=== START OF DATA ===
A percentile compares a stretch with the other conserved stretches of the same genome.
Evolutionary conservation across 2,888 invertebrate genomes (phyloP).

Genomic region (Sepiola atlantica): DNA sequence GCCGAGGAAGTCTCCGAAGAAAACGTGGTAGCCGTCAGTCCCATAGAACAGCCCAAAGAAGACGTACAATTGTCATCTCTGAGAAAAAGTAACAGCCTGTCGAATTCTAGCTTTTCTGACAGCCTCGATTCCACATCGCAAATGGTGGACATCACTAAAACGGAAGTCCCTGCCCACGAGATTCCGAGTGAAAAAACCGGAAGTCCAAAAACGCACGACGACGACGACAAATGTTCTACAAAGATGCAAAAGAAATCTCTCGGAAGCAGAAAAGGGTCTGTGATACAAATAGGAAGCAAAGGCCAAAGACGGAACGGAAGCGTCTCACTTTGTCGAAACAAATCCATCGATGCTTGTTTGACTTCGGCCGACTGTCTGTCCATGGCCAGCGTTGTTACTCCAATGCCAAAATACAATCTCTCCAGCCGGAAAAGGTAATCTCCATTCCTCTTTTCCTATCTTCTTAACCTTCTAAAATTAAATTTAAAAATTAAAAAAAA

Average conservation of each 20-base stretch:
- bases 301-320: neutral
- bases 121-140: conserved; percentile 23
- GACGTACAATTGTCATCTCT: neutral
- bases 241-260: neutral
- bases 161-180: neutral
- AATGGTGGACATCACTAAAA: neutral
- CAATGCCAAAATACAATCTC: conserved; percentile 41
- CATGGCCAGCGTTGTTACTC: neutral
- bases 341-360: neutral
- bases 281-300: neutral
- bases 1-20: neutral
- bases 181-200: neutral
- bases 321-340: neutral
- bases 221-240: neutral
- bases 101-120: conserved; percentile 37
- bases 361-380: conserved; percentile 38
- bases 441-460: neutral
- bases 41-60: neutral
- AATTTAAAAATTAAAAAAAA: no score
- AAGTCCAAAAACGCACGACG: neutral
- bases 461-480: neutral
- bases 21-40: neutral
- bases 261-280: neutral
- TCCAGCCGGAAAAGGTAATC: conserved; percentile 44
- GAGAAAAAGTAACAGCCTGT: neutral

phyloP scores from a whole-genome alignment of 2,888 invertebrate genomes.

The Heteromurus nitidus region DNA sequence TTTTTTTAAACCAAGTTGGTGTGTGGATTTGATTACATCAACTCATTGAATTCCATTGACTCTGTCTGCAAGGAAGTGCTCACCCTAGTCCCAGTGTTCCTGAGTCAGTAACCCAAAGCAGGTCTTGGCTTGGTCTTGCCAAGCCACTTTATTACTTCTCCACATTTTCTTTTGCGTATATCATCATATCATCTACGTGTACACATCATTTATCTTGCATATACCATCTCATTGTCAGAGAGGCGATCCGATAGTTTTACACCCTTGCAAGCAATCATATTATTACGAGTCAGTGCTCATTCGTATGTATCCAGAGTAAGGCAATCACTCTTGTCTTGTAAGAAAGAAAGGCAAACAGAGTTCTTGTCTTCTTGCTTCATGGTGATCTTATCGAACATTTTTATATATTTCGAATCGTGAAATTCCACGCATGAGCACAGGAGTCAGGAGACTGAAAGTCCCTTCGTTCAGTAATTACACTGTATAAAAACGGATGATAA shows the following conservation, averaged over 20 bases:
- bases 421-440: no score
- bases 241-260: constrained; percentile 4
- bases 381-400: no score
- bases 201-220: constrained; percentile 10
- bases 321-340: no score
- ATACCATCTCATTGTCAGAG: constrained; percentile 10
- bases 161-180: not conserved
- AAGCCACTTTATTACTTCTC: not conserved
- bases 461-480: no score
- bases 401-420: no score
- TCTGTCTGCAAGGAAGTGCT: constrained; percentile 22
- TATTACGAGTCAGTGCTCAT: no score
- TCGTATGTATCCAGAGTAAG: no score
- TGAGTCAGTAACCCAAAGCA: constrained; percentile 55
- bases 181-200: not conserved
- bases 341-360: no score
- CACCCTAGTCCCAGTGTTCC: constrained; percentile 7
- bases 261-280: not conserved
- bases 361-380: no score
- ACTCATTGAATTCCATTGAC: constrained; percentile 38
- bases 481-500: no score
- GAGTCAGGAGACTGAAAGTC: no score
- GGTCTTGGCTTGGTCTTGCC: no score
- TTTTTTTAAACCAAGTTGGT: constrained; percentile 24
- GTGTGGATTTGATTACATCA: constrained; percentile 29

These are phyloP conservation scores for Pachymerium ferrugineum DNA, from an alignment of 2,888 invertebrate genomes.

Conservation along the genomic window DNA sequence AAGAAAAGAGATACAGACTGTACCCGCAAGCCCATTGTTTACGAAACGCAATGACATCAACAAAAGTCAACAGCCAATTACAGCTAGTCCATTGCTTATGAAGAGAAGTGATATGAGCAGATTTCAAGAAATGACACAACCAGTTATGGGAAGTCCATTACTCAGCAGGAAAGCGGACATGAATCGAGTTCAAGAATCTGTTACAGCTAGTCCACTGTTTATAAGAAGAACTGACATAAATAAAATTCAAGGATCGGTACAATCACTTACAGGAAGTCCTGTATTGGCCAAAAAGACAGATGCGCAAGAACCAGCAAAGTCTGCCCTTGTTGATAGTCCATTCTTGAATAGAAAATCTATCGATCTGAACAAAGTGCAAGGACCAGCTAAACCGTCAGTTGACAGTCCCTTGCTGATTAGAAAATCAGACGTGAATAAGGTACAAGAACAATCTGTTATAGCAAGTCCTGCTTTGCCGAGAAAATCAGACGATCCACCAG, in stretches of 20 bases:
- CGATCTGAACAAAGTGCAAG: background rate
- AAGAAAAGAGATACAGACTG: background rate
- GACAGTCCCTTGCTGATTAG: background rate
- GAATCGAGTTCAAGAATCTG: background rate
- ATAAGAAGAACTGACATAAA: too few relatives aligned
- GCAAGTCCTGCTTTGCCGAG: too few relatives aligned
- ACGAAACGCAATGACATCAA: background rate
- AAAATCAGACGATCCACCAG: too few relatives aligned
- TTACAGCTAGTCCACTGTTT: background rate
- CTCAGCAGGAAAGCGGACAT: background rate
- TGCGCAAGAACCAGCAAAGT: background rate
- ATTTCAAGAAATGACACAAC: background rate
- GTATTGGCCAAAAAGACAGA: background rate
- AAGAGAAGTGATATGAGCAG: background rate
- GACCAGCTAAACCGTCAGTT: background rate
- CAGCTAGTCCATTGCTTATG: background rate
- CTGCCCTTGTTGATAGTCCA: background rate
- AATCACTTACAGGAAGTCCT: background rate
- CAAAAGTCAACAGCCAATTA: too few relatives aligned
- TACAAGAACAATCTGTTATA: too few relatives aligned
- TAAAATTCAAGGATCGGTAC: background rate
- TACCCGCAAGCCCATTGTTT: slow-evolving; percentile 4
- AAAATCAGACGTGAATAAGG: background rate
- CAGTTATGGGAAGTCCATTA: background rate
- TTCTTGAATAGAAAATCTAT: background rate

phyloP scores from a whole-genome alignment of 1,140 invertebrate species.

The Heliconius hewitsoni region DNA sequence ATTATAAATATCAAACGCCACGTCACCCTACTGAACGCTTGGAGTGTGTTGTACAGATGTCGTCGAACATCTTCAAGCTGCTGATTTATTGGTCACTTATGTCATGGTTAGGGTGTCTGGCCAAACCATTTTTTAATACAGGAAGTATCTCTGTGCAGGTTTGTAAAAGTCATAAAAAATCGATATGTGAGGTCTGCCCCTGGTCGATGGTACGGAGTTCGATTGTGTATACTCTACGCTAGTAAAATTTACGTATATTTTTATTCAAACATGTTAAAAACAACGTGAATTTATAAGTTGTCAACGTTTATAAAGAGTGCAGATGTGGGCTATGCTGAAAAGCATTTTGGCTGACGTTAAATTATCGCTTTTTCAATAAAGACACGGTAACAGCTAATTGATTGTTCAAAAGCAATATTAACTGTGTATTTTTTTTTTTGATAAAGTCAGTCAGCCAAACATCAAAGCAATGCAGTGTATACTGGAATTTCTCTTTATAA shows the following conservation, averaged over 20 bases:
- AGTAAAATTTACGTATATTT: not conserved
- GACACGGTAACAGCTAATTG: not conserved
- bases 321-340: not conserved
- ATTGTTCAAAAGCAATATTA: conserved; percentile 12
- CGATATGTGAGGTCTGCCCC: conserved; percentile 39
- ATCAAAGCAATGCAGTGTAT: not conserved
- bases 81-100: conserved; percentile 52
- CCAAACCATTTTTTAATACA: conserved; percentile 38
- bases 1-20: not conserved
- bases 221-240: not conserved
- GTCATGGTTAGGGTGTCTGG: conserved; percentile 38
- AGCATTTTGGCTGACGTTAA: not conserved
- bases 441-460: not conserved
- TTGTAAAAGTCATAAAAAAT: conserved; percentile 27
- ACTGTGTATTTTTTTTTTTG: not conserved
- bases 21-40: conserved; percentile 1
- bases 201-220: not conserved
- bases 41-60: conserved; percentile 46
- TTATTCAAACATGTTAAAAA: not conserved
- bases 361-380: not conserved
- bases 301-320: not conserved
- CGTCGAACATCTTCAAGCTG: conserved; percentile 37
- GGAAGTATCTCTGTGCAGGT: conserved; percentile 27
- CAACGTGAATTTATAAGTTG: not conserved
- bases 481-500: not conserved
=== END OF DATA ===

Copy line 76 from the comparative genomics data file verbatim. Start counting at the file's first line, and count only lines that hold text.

- AATCACTTACAGGAAGTCCT: background rate